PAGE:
“Music brings a warm glow to my vision, thawing mind and muscle from their endless wintering.” Haruki Murakami, Hard-Boiled Wonderland and the End of the World
Hard-Boiled Wonderland and the End of the World is the complex and wildly entertaining novel written by Japanese author, Haruki Murakami, and published in 1985. The title alone conjures up a host of images, each of which foreshadow a fragment of what unfolds in the story. The novel explores themes like hyperreality, existentialism, and technology, and is written in a style called experimental.
About Hard-Boiled Wonderland and the End of the World
The chapters alternate between two seemingly incompatible worlds held together by a metaphorical paperclip. The Calcutec, the protagonist from the odd chapters, lives and works in Tokyo and the Dreamreader, the protagonist from the even chapters, resides in a lyrical dreamland referred to as The End of the World.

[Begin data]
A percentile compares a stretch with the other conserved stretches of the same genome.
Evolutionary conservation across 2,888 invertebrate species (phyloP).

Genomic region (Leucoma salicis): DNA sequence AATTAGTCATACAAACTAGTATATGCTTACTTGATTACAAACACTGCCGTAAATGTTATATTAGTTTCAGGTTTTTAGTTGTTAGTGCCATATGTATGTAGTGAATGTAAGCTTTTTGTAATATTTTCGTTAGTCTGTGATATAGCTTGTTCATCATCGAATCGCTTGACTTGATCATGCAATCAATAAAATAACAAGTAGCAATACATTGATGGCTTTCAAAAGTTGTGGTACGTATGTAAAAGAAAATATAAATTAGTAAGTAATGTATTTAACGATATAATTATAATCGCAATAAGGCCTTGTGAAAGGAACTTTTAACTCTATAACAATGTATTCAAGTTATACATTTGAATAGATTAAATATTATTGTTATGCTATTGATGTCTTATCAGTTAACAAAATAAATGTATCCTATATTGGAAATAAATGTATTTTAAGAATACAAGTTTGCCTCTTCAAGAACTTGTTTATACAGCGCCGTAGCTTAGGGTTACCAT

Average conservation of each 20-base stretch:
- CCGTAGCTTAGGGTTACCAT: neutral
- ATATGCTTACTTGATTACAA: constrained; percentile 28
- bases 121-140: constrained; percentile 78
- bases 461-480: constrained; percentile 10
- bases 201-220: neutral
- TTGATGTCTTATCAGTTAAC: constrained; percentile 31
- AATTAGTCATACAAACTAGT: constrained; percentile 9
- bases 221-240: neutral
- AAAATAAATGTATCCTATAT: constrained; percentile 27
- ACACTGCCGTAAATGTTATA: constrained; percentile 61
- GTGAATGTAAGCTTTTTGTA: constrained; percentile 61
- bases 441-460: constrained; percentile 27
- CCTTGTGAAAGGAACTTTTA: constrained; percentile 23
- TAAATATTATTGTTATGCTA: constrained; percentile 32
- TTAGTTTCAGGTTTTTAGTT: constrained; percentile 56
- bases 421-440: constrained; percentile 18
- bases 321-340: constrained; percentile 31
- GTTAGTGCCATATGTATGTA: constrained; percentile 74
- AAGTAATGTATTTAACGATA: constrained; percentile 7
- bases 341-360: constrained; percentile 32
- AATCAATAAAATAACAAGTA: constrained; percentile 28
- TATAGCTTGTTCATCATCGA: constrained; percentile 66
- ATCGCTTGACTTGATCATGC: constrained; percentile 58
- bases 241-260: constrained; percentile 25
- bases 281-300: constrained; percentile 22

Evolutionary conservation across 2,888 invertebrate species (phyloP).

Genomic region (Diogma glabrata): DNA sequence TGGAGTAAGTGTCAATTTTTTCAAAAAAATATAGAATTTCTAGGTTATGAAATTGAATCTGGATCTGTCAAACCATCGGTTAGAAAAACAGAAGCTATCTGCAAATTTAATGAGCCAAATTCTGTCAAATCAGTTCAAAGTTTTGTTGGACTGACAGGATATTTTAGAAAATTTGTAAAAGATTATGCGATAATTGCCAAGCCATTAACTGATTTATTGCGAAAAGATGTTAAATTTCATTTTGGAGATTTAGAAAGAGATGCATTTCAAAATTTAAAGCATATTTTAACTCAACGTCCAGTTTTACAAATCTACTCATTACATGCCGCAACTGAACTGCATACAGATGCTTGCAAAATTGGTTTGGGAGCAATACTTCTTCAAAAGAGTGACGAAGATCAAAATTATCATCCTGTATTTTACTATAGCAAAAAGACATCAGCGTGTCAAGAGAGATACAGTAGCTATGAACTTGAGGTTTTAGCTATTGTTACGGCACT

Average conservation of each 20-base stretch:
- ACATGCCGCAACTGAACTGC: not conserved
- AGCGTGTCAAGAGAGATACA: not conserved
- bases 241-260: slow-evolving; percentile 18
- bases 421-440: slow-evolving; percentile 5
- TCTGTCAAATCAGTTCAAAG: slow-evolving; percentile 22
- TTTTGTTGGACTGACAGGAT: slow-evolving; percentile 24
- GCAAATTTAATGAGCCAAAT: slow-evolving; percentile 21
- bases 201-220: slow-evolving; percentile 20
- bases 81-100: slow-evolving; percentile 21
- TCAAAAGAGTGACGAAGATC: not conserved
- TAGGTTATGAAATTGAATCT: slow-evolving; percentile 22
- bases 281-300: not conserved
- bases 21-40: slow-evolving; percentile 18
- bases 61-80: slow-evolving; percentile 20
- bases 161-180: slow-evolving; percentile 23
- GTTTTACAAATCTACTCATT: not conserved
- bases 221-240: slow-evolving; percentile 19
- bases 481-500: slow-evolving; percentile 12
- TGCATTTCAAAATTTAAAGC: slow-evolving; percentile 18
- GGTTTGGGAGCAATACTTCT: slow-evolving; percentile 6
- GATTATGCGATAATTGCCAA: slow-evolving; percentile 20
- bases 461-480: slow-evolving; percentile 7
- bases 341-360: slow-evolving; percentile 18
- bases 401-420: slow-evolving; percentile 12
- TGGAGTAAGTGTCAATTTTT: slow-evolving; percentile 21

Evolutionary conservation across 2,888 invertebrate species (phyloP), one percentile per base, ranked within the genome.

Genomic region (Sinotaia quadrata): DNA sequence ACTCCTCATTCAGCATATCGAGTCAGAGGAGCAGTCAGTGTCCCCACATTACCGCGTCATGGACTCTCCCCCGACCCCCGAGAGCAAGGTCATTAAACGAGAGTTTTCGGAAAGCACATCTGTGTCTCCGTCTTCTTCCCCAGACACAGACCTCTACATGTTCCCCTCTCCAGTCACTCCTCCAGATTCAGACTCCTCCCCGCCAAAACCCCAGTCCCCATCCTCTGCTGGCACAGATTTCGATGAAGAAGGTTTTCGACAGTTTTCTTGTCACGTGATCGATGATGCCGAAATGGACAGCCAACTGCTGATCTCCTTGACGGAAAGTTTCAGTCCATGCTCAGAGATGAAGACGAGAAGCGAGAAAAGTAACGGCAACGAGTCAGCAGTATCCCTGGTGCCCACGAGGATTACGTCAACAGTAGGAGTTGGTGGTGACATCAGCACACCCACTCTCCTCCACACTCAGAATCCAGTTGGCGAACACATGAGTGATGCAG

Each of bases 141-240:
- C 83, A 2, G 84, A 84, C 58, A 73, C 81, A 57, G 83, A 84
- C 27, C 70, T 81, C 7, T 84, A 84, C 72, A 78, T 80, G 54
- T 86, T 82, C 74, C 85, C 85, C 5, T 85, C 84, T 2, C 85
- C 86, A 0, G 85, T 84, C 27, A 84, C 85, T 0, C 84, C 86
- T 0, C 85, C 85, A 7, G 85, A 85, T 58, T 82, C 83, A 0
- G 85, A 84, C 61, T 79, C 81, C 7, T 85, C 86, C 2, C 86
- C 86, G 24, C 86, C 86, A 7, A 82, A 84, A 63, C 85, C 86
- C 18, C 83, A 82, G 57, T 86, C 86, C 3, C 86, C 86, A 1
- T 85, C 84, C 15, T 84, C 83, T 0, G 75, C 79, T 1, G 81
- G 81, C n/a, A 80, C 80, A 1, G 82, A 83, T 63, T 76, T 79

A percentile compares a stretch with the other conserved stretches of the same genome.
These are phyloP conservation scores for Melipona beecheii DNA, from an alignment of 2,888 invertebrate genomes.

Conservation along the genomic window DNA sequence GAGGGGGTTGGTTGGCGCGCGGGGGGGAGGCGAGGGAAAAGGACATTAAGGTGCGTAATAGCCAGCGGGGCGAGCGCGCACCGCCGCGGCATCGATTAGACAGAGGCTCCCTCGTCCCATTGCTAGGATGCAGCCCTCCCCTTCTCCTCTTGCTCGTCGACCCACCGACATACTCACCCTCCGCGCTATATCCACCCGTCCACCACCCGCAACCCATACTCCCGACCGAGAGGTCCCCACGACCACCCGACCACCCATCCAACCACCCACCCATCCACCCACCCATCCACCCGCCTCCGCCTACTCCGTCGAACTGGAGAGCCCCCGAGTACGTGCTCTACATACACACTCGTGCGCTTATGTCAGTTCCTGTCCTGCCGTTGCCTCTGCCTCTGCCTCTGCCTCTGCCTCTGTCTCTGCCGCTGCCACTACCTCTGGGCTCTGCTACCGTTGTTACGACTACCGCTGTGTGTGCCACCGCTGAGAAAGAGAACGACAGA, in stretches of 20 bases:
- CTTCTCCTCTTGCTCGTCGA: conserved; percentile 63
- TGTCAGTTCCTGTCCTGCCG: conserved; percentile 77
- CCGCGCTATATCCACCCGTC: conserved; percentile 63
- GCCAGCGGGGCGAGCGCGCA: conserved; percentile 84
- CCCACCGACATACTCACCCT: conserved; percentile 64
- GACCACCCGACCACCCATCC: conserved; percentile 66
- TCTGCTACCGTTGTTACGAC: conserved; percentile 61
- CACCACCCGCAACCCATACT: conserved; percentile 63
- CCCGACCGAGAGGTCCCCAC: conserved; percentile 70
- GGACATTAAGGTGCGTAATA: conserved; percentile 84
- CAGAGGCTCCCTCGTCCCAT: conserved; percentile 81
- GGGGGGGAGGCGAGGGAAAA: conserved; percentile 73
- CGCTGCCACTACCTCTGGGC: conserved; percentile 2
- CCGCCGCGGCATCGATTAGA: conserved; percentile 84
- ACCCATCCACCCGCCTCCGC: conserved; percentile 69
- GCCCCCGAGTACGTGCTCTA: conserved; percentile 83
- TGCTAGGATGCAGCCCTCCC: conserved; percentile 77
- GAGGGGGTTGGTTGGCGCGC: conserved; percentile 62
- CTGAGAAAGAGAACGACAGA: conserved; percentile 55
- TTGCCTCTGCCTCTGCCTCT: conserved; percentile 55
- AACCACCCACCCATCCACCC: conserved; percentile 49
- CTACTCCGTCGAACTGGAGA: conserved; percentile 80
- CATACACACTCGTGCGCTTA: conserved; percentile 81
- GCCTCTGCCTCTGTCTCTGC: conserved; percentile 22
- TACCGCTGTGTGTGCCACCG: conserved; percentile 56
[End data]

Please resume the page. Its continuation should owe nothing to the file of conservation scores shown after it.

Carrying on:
The novel explores themes of language, memory, nostalgia, romance, technology, and evolution. As far as literary and critical theories go, the novel is ripe for reading alongside deconstruction, phenomenology, schizoanalysis, or psychoanalysis. It is the kind of book that is a gift that keeps on giving.
The short videos below point out some of the themes and symbolism explored in this novel. To dig deeper into this novel, you can enroll in one of Book Oblivion’s self-paced courses, Hard-Boiled Wonderland and the End of the World and Literary Theory or Murakami and Magical Realism.
There are so many layers to this work, and Murakami himself calls it his favorite novel that he’s written. Every reference is meaningful and calculated. No matter what Haruki Murakami text you read, you are likely to enjoy it more when you delve deep into the theories it evokes.
End of the World
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